Lancashire has lost one in five police officers over the last decade while violent crime levels have gone up.
The Police Federation says that “society just isn’t as safe as it once was”, and that the public are being let down by cuts to police forces. The latest Home Office data shows that Lancashire Constabulary had 2,884 officers in September, 34 more than they had a year earlier. It was the second consecutive year of increase.
But the number of officers is still significantly down on where it was in September 2010, when there were 3,549 – meaning a drop of 19 per cent in eight years. Over the same period, the number of crimes recorded by police has increased significantly.
In the 12 months to September 2010, 104,376 crimes were recorded by Lancashire Constabulary – a figure which rose to 115,775 in the year to September, an increase of 11 per cent. The number of violent crimes recorded rose markedly, increasing by 83 per cent over the period. In total, 34,438 violent crimes were recorded in Lancashire last year.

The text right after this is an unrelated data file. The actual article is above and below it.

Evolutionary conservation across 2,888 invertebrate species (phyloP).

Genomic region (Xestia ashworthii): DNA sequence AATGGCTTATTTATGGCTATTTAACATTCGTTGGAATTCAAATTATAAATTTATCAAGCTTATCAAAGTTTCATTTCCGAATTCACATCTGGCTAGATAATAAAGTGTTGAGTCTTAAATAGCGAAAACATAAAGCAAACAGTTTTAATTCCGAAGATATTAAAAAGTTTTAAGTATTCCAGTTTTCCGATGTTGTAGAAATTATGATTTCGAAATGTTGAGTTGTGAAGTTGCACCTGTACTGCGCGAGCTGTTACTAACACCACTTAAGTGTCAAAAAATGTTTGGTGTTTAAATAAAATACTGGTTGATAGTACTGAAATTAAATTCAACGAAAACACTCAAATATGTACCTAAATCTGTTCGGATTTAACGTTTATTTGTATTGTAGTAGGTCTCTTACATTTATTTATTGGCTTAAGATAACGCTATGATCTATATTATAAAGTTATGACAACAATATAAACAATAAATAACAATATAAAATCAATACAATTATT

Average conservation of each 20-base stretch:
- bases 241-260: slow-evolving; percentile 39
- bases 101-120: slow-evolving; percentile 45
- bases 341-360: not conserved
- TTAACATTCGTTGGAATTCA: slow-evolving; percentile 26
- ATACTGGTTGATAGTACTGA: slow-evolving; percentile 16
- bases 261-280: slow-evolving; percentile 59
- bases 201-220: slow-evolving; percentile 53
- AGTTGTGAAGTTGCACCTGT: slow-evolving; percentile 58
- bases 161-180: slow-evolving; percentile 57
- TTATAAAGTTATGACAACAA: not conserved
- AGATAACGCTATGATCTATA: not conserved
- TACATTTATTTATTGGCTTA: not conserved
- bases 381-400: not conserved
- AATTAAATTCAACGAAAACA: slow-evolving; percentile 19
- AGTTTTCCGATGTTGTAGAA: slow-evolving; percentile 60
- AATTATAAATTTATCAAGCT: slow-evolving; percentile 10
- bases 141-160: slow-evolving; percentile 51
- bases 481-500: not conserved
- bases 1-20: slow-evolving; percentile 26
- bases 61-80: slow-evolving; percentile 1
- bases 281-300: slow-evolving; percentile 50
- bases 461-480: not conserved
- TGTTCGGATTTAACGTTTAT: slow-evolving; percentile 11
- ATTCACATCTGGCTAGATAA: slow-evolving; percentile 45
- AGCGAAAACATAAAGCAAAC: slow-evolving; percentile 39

Across England and Wales’s 43 police forces, the number of officers has dropped by 14 per cent since September 2010. There were 122,000 last year. Over the same period, crime increased by 11 per cent, with 4.6m incidents recorded in the most recent 12 months. There were 1.3m violent crimes recorded last year, nearly double the number in the 12 months to September 2010.
Police Federation of England and Wales chair John Apter said the public had been let down by the large cut in officers. He said: “Society just isn’t as safe as it once was, and although the police service is doing everything within its power, we are swimming against the tide and it is the public who are being let down. The murder toll has increased from 649 deaths last year to 739, an annual increase for the fourth consecutive year.
“This represents thousands of families and friends grieving all over the UK. The NHS says that hospital admissions in England alone from knife-related offences soared to 4,986 over the past 12 months. This is a terrifying picture for our communities whose lives are being blighted by violent crime on a daily basis. This is not a coincidence; we need more boots on the ground to help combat this epidemic.”